The Iowa Caucuses were held Tuesday night. No national cameras or crowds, just a dark night, snow and below-zero wind chills. (We had finished shoveling out at noon as the storm headed East). Our caucus met at the E.B. Lyons Interpretive and Nature Center, just south of Dubuque, a beautiful place... in the summer in the daylight!
But it was Iowa Caucus night, so we needed to go! We started out early, knowing the roads would be safe, but snow covered after we crossed Highway 151. Arriving 15 minutes early, the parking lot was almost full. We walked up the trail, guided by the warmly lit building ahead. People were already surrounding tables, signing sheets that would place candidates' names before the electorate, first the primary in June and then the general election in November. Our U.S. Representative would be running for an open Senate seat and our state Representative would be running for that U.S. Congressional seat. And there would be a governor's race this year. More sheets for state offices. The atmosphere was calm, congenial. We knew we were just one small caucus, but that voices matter, everywhere. Governing the people begins here.
Right at 7:00, the leader in the front suddenly said, "If you vote at the Methodist Church, go to this corner of room. If you vote at the firehouse, go over there. If you vote at Theisens [that was us] go to the center back," and so on.
Five precincts met that night at our Caucus site, from the city of Dubuque, and those from Dubuque Country, just to the south: Key West, Swiss Valley. Because city and country precincts were in two different state legislative districts, we would sign petitions for Iowa house and senate candidates at our respective tables. All was well prepared, orderly and organized.
Before we moved to our tables, a candidate for the Iowa House stood to introduce herself. It was her first time running for office. A 25-year-old woman, who had been working since her youth as a volunteer, legislative aide and congressional page, quoted her father: "Where there's work to be done you say, 'Yes.'"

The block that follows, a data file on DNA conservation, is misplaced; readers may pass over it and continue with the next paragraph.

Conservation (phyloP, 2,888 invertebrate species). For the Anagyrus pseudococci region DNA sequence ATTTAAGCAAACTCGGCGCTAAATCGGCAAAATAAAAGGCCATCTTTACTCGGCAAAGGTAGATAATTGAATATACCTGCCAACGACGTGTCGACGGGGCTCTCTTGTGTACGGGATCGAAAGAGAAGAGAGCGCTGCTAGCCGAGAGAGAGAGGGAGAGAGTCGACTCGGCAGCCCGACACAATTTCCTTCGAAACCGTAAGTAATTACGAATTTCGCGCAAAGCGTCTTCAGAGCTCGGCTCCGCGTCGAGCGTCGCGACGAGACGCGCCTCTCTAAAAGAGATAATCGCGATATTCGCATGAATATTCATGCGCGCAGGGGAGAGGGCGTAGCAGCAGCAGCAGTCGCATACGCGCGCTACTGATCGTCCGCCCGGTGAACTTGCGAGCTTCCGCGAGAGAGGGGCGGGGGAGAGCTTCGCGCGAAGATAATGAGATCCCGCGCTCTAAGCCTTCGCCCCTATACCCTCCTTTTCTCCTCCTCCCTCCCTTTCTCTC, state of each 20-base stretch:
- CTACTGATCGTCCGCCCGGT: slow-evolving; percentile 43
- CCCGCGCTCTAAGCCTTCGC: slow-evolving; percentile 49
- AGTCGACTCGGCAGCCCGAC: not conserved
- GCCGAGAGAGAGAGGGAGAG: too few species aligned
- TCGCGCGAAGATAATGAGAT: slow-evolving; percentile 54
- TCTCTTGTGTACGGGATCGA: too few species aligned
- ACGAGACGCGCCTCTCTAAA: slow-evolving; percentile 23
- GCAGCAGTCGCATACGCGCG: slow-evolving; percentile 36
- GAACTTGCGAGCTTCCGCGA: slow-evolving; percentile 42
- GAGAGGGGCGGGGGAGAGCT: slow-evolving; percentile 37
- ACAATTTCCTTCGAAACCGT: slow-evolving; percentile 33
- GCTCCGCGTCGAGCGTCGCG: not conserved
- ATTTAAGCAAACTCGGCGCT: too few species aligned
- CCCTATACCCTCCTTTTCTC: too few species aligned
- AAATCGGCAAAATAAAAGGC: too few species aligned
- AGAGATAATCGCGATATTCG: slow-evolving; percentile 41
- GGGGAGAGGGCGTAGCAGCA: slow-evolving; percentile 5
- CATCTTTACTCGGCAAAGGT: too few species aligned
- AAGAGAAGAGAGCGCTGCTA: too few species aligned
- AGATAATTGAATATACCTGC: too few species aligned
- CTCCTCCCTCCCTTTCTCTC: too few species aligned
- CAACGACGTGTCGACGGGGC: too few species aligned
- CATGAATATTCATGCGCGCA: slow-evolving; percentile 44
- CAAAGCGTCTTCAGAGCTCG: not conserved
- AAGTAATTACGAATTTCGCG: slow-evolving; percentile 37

Denise led our Precinct 2 group. The first task was to elect a permanent chair. Denise was elected. Delegates and alternates to the county convention which would be at Northeast Iowa Community College were selected. Almost all said, "Yes." At first I thought the meeting might be perfunctory. The head of the caucus had said, "When you finish what you need to do, you can go." People may have wanted to. After all, it was cold! This day the government buildings in Washington D.C. were shut down because of the snow. Gov. Christi's inaugural party was cancelled.
But then something happened. The groups at the table started talking. There were 10 of us -- well, 13 counting the three grade-school girls one father brought along to listen and learn. I know, I know, people think there is little connection between what is said at caucus level and what actually moves through country, district, state and finally onto the national party platform. But this snowy night we started here.
"Anyone have any resolutions to send along to the platform committee when they meet?" Denise asked.
One man raised an issue, with wording ready to fill out the required form. That prompted the woman beside him, "We need to urge support for the Affordable Care Act. I'm in the insurance business and I see the need for people with pre-existing conditions and insurance policies that don't meet their needs."
An elementary school teacher across the table, the father who had brought his daughters, spoke up about standardized testing and the anxiety of teaching to the test. Another woman spoke about economic inequality and support for public schools so that children of all social economic backgrounds have access to quality education.
Issues and ideas were flowing. We ran out of white resolution forms. The chair said that was all right. (I shared sheets of my yellow note pad). A man said he was concerned about Citizens United and anonymous funds pouring into our state with the open U.S. Representative and Senate seats. Another mentioned that gun violence has grown, not lessened, with a school shooting almost every day now -- New Mexico, Philadelphia and this day at Purdue University -- so regularly "it soon won't make the news anymore."
Another added, "We need stronger words than 'concern.'"
People talked, helping each other with wording. We voted. Eight resolutions came from our group of 10, by consensus.
As we drove home, had anything changed? It was still bitterly cold. We could hardly see the entrance to our driveway between six-foot piles of snow. More snow and cold on the way. But things were different. Participatory democracy!